By far the greatest outrage, however, is taxation of interest, dividends, pension funds, pensions, and capital gains. That could lead to a discussion of the LVT, however, so i won’t go into it.

  • Snorri Godhi

    About Runcie’s (broadly correct) claim that taxation is theft: i believe that a historical perspective is in order. I am not at all sure that my perspective is correct, however, so i invite corrections.

    My understanding is that, in the “””Dark””” Ages, the notion emerged that the sovereign could not extract taxes without the consent of the taxpayers. (Leading to “no taxation without representation”.) That notion probably originated both from the Judeo-Christian precept that “Thou shalt not steal”, and from Germanic traditions of freemen jealously defending their property rights. In fact, it was in the Visigothic Kingdom of Leon that the first Parliament was instituted, so that the King could get the consent of the governed all at once, without having to go from one taxpayer to the next, asking each of them for his consent.

    The trouble started when Parliaments, instead of representing the interests of taxpayers vis-a-vis the government, began to align their interests with the interests of the government.

  • Alisa

    began to align their interests with the interests of the government

    Or, more correctly, became the government.

  • djc

    My favourite:

    ROUGH SEAS! Bad Weather in Atlantic Ocean

    fascinating view of the ship flexing…

  • That is such a great channel, Rob! Cheers!

  • Paul Marks

    As Chief Justice Sir Edward Coke (Dr Bonham’s case – there is no such crime in Common Law as following a trade or profession without a piece of paper called a “license” or a permit), and Chief Justice Sir John Holt (and indeed later Chief Justices) pointed out – when Act of Parliament violates the fundamental liberties of the subject that Act is void – the High Court of the Monarch in Parliament does NOT “make law” in the sense of being able to change the fundamental natural laws.

    But then came the “Blackstone Heresy” that Parliament could do anything it liked – the very thing that the American Founding Fathers rebelled against.

    Now it is not even Parliament – most “law” comes from officials and is not read, let alone voted upon, by Parliament. See Chief Justice Hewart (1929).

    The American Supreme Court ruled against this abomination (that officials could make law) in 1935 (striking down the Fascist National Recovery Administration of the New Dealers) and the vote was nine votes to zero.

    However also in 1935 the Supreme Court ruled (five votes to four) that the government could rip up contracts and steal monetary gold. And in 1937 the Supreme Court ruled that the “common defence and general welfare” was not the PURPOSE of the specific spending powers granted to the Congress in Article One, Section Eight, but was a catch-all “general welfare spending power.

    Finally, during World War II, the Supreme Court ruled that “interstate commerce” covered even the growing of good for personal consumption (without any crossing of a State line).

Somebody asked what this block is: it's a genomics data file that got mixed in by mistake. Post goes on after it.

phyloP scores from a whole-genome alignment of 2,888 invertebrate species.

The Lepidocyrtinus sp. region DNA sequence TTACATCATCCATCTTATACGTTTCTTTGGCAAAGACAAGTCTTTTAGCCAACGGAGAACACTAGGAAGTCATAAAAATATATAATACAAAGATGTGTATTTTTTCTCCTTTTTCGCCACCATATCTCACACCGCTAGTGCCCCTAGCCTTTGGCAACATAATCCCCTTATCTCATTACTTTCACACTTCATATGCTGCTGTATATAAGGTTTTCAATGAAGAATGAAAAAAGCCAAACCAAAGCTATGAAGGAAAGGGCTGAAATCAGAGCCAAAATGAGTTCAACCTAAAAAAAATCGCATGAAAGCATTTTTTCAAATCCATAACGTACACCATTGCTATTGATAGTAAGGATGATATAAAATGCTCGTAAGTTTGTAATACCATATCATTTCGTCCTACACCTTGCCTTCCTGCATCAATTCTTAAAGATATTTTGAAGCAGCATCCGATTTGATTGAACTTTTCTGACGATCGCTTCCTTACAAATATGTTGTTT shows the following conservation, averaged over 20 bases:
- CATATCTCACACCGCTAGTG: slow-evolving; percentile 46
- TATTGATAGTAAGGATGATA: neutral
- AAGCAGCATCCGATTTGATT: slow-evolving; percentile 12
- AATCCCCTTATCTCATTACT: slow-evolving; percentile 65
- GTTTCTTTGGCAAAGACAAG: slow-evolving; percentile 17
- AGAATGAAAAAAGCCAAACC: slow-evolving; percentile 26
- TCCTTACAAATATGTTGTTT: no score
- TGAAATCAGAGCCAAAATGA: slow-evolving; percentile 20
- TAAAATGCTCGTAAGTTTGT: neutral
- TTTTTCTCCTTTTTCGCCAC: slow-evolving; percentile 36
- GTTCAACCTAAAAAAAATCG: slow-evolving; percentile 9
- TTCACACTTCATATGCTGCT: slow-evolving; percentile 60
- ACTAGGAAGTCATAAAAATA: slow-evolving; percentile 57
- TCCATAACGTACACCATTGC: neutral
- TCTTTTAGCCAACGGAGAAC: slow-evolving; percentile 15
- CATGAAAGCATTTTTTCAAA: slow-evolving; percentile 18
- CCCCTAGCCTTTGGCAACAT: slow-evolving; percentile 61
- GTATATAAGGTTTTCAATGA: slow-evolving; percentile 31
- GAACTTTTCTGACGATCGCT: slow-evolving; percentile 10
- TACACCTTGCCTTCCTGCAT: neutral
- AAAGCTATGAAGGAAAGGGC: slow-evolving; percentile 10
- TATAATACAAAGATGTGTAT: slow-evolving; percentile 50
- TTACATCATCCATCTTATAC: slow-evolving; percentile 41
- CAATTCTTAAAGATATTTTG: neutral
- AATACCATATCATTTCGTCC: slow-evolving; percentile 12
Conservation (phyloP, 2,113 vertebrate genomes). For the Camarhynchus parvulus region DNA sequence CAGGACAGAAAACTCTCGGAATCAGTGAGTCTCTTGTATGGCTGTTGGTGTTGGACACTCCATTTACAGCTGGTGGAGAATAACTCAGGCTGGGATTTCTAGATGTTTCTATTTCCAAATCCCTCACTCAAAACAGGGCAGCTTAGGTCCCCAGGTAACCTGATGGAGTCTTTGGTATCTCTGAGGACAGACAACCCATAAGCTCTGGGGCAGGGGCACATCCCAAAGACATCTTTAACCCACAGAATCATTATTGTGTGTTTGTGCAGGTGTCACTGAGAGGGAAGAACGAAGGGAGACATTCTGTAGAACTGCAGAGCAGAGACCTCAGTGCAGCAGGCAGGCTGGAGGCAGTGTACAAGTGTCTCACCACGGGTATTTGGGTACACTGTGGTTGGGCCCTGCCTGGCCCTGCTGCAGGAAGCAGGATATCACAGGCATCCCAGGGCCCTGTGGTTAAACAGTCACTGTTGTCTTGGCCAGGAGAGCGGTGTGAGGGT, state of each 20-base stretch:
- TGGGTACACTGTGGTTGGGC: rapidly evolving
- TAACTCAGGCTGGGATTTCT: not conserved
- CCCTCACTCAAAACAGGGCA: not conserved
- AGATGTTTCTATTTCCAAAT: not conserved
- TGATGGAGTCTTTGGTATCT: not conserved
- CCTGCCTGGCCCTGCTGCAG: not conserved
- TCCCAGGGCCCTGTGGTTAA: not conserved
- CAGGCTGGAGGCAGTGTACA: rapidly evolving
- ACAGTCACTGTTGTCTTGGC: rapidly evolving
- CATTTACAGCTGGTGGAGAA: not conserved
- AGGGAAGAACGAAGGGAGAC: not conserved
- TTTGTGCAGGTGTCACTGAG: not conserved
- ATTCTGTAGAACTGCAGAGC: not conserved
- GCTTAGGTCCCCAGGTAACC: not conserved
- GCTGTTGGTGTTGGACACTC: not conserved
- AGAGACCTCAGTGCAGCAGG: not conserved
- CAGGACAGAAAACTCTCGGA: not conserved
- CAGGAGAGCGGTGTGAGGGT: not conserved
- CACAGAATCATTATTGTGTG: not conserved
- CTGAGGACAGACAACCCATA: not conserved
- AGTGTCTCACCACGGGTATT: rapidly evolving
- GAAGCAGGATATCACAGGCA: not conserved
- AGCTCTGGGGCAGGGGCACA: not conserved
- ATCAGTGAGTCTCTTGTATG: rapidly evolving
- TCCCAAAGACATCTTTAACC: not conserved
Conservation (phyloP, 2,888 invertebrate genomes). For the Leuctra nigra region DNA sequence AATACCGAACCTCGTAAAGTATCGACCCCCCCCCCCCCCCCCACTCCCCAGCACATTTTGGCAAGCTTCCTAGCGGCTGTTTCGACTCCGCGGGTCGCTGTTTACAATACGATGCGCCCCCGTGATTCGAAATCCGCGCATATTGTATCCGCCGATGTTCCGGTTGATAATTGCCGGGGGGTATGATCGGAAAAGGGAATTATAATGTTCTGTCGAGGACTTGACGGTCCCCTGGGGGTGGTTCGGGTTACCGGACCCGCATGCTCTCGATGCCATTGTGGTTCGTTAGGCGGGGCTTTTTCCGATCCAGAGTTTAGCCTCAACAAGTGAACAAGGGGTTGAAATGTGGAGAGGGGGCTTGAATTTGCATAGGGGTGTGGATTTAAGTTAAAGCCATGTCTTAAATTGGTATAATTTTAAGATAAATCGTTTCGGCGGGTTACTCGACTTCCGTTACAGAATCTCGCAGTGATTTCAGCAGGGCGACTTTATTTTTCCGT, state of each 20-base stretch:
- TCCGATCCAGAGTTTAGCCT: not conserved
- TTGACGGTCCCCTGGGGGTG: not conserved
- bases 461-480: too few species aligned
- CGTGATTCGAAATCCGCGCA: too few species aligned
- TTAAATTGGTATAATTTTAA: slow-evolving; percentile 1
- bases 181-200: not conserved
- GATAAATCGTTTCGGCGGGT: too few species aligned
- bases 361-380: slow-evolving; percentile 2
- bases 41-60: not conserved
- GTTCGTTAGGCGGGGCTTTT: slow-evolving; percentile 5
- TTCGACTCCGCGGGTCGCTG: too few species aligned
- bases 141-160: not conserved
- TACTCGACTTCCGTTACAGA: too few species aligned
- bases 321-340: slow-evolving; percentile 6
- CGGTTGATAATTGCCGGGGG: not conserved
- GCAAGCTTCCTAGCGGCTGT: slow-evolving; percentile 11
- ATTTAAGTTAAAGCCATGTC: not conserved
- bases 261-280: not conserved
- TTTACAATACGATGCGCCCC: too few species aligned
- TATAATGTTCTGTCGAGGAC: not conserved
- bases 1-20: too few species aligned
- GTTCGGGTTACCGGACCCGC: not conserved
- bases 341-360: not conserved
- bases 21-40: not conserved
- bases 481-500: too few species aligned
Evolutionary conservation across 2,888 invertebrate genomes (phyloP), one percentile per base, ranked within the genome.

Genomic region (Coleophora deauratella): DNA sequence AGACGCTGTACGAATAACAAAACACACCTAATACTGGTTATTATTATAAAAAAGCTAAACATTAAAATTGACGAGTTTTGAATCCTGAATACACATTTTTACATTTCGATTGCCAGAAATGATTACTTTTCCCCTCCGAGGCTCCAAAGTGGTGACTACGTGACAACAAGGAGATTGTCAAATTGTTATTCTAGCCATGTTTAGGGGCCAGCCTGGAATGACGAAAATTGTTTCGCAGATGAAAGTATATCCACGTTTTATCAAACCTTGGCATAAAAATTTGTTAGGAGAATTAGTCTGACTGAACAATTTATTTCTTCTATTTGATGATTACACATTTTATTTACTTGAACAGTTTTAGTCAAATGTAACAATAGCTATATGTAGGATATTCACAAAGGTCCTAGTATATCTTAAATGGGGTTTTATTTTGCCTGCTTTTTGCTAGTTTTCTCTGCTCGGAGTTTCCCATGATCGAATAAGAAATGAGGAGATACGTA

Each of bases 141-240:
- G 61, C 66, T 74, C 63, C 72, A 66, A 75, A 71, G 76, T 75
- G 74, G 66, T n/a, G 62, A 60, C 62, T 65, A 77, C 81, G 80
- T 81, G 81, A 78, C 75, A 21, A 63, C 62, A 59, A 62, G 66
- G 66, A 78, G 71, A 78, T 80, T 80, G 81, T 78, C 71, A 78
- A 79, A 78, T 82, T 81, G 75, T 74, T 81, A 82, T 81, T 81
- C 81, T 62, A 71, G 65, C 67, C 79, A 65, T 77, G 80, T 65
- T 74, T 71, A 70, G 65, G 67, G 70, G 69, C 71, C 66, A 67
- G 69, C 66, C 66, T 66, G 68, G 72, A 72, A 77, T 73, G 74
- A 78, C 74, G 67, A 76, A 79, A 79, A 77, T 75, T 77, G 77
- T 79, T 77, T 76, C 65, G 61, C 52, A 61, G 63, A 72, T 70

Thus the American Republic died.

  • Nicholas (Unlicenced Joker) Gray

    Paul, Paul, Paul! The American Republic is still there! The ideals died, but the body is still around, like a zombie, feeding just for the sake of feeding.

  • Paul Marks

    Nicholas Gray – I accept your correction.

    Of course if there is a “general welfare spending power” then the Tenth Amendment is meaningless, and there was no need to list specific spending powers in Article One, Section Eight.

  • Julie near Chicago

    Paul has the Gaul *snicker* to bring up the Tenth Admendment, which does touch glancingly on the rights of (“the”) people, and of the “general welfare spending power” of our government.

    Strangely enough, Randy Barnett did an interesting podcast on this very topic for Cato: “Social Justice v. Individual Sovereignty.” AUDIO, 35 min, at


    The reason for the *snicker* above is that our Mr. Marks himself recently gave a fascinating talk at a Libertarian Home event (I guess it was) on “Two Revolutionary Philosophies.” He compared and contrasted the meanings that two revolutionary groups, the American and the French took from the same writings, e.g. of Locke, and how these different meanings implied nearly opposite views of the human individual person, and of his position in the body of “the People”; and how and why, as a result, the practical political situations of individual persons differed and still do today. Excellent for the analysis, and also an excellent, effective style. ~ 25 min.

    Paul may be seen and downloaded at https://hooktube.com/watch?v=sdNr3_r1K9s ; or, of course, just watch at “UT.com”, instead of “hooktube.com” ; URL otherwise the same.

  • Johnathan Pearce

    A great show. I note one segment referred to the “central planner”, but that was the action of a private corporation not a government, and driven by a desire for profit, not power. It proves that planning and markets are not in opposition. Rather, it is who is doing the planning, and whether with consent of others, or not.

    Very nice piece; I am going to show this to my Maltese nephew, as he lives in an island famous for its harbours, including a very modern one on the south.